Anyone heard anything about Martin O’Malley lately? Four years ago, he was busy out in Iowa running for president. After two successful terms as mayor of Baltimore (homicides fell during his years) and as governor of Maryland, he seemed like a plausible candidate. Strumming his guitar and singing Irish songs, he seemed more likable than either Hillary Clinton or Bernie Sanders.

Yet as a candidate, like most of the Democratic candidates running this year, he got just about zero support. In the Iowa caucuses, he won just 0.54 percent of “state convention delegate equivalents” (the Iowa Democrats’ metric); it appears that of the 171,000 Democrats who showed up on caucus night, only about 1,000 voted for him. There just wasn’t much demand for a white male non-socialist that year.

At least not one who bridled at identity politics. While other Democratic candidates and officeholders heaped praise on the Black Lives Matter movement, O’Malley was shouted down and forced to apologize when he said, “All lives matter.” A statement that most Americans would find anodyne is regarded as heresy in Democratic politics.

What’s interesting is that O’Malley was the kind of politician who was most successful in the first decades of the current primary-dominated, Iowa-and-New-Hampshire-vote-first electoral process: a white male officeholder with a generally liberal record but with affinity for traditional middle-class culture. Not every nominee from 1972 to 2004 precisely fit that mold, but it’s a fair descriptor of most.

One reason for that is there were many more moderate, and even conservative, voters in Democratic primaries. George Wallace, routinely called a Republican by millennial journalists, was a strong competitor in Democratic primaries in 1972 and 1976.

More important, after Democratic nominees won just 43 and 38 percent of the popular vote in 1968 and 1972, respectively, and as Democrats lost five of six presidential elections up through 1988, even liberal Democratic primary voters were wary of an outspoken liberal’s chances. It was assumed, probably correctly, that a woman or a black could not be elected.

The Democratic mindset is different today. Democratic voters know that their party’s nominees have won pluralities of the popular vote in six of seven elections since 1992. While many may mutter imprecations about abolishing the Electoral College, as if that were easier than adjusting party stances to appeal more in heartland states, most take it for granted that if a weirdo like Donald Trump can get elected president, so can just about anybody the Democratic Party nominates.

Yet just about every Democratic primary poll this year — the recent Monmouth survey appears to be an outlier — shows Joe Biden leading the pack, often with a statistically significant lead. He’s the kind of candidate who prevailed in the 1972-2004 period, and his own 1988 candidacy was doing well until it was ended by gaffes and a health problem. But by 2008, he was only running at O’Malley levels, with just 0.9 percent of state convention delegate equivalents in Iowa.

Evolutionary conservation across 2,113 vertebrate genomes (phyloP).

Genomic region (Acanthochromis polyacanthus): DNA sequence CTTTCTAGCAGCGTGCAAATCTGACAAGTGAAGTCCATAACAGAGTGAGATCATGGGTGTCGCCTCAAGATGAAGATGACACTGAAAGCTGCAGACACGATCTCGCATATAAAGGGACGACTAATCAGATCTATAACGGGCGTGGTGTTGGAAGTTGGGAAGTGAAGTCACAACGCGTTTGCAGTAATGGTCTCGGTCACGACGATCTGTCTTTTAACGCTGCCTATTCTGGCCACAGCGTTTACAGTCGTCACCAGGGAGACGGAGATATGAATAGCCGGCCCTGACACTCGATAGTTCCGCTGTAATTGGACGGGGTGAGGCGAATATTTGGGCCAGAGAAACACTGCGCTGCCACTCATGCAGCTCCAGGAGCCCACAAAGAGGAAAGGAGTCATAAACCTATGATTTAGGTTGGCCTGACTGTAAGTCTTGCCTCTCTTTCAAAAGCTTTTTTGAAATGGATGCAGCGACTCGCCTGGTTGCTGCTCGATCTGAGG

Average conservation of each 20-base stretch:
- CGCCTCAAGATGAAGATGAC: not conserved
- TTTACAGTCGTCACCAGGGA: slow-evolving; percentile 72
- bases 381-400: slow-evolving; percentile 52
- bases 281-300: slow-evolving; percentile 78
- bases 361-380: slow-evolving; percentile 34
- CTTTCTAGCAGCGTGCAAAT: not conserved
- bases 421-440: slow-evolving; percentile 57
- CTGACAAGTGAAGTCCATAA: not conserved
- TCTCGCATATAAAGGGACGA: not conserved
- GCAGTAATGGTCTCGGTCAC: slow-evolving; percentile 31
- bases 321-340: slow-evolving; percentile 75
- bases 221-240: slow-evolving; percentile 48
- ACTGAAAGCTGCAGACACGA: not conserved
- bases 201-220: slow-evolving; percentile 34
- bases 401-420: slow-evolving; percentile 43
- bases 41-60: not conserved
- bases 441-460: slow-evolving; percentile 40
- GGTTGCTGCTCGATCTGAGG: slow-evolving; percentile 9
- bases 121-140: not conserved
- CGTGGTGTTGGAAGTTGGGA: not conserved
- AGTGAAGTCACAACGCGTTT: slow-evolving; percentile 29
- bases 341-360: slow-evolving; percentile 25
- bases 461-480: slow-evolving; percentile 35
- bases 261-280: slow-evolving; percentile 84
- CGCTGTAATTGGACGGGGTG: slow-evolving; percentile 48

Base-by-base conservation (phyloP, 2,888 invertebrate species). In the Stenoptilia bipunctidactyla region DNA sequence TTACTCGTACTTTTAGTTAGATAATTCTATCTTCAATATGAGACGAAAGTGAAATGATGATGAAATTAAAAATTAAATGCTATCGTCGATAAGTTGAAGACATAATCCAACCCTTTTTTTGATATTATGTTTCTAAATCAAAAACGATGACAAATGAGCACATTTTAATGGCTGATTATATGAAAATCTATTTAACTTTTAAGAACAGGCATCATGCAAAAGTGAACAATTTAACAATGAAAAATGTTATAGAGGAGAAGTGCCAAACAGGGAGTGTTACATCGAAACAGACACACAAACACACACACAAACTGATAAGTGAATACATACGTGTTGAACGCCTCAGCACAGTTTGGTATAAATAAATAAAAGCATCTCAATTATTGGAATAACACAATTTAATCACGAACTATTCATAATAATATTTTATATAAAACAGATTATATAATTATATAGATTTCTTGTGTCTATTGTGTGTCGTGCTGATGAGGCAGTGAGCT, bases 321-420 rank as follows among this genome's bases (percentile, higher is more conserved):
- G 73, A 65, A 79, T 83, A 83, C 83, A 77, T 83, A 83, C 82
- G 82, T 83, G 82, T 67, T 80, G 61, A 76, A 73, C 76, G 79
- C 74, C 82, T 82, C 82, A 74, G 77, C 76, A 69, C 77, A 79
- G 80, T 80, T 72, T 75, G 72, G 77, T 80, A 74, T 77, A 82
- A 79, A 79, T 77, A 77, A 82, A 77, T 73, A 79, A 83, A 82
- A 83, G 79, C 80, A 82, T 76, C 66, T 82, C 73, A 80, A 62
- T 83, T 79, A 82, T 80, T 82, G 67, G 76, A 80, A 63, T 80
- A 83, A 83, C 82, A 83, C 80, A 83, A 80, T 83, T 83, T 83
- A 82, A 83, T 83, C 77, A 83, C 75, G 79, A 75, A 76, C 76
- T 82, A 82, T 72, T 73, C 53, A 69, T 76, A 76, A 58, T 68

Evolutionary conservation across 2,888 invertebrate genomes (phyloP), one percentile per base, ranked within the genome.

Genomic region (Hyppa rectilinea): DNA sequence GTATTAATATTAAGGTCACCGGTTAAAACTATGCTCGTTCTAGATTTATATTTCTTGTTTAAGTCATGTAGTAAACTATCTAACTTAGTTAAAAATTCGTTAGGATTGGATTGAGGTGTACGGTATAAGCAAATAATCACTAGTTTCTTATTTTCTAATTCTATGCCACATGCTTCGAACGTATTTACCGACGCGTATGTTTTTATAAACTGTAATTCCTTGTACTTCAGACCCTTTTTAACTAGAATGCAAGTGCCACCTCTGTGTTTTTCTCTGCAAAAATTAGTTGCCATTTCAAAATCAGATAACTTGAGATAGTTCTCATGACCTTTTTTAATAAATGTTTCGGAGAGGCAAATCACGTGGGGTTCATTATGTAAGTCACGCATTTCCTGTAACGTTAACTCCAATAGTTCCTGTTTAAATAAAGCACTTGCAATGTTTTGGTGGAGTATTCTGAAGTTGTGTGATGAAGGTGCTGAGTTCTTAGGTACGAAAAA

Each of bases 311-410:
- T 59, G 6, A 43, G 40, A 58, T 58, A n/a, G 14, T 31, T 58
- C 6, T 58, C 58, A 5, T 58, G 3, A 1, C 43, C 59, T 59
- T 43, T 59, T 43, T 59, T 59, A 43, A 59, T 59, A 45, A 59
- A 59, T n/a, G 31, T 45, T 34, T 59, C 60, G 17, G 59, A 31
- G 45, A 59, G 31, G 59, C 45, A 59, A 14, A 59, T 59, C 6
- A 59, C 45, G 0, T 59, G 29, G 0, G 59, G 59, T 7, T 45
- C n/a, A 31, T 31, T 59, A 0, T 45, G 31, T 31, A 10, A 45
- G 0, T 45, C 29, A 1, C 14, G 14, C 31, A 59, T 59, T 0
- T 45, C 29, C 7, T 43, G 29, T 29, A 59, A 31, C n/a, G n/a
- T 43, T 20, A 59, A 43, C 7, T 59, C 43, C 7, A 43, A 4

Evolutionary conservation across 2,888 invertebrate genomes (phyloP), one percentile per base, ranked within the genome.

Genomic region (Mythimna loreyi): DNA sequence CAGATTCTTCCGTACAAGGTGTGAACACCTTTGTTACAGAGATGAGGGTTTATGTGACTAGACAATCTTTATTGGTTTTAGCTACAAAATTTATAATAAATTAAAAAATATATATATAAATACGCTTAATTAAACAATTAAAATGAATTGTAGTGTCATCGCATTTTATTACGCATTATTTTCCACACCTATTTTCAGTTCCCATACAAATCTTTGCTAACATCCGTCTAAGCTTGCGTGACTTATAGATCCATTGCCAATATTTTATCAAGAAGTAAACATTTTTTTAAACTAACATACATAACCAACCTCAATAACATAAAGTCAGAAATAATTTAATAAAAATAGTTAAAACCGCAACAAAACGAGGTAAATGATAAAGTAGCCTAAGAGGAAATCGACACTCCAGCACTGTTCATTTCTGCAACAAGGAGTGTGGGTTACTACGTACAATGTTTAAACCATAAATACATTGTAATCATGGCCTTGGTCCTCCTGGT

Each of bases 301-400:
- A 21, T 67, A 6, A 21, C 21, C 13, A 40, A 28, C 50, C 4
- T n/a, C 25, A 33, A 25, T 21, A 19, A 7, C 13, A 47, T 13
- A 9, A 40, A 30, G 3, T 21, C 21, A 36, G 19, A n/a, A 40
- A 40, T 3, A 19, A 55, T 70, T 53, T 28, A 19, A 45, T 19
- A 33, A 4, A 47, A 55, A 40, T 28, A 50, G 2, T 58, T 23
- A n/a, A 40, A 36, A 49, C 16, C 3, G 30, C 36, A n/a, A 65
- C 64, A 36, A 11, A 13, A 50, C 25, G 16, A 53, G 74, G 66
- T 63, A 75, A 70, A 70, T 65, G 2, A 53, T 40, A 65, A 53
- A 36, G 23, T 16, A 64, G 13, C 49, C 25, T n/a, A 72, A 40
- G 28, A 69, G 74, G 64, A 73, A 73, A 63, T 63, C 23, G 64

Biden runs best with older Democrats and those classing themselves as moderate, and there’s been speculation that when the candidates polling at O’Malley levels pull out, as four already have, their presumably younger and more liberal supporters will go to a Biden rival.

But there aren’t that many of them. If you add the average recent poll numbers of the 15 candidates under 2.0 percent, you get just 7.2 percent. That’s fewer than the 11.4 percent listed as undecided, and many more seem only loosely attached to their current choice.

On the other hand, if the Biden candidacy implodes — possible if he underperforms expectations in Iowa and New Hampshire — then where do his voters go? Presumably not to his closest competitors in current polling, Bernie Sanders and Elizabeth Warren, whose platforms are headed in a socialist direction Democrats in the old days would have shunned.

Perhaps they would head to incumbent senators like Cory Booker, Michael Bennet or Amy Klobuchar, all currently running at Martin O’Malley levels. Or perhaps elsewhere.

I have long thought that the presidential nomination process is the weakest part of our political system, and it seems to be getting weaker as it attracts more and more candidates — more than a dozen Republicans last time, two dozen Democrats this time.

Why risk Martin O’Malley’s fate in a zero-sum game in which all but one player must lose? Perhaps because in a zero-sum game, however weak the field, one player must win. And that won’t be you if you don’t run.

Michael Barone is a senior political analyst for the Washington Examiner, resident fellow at the American Enterprise Institute and longtime co-author of The Almanac of American Politics.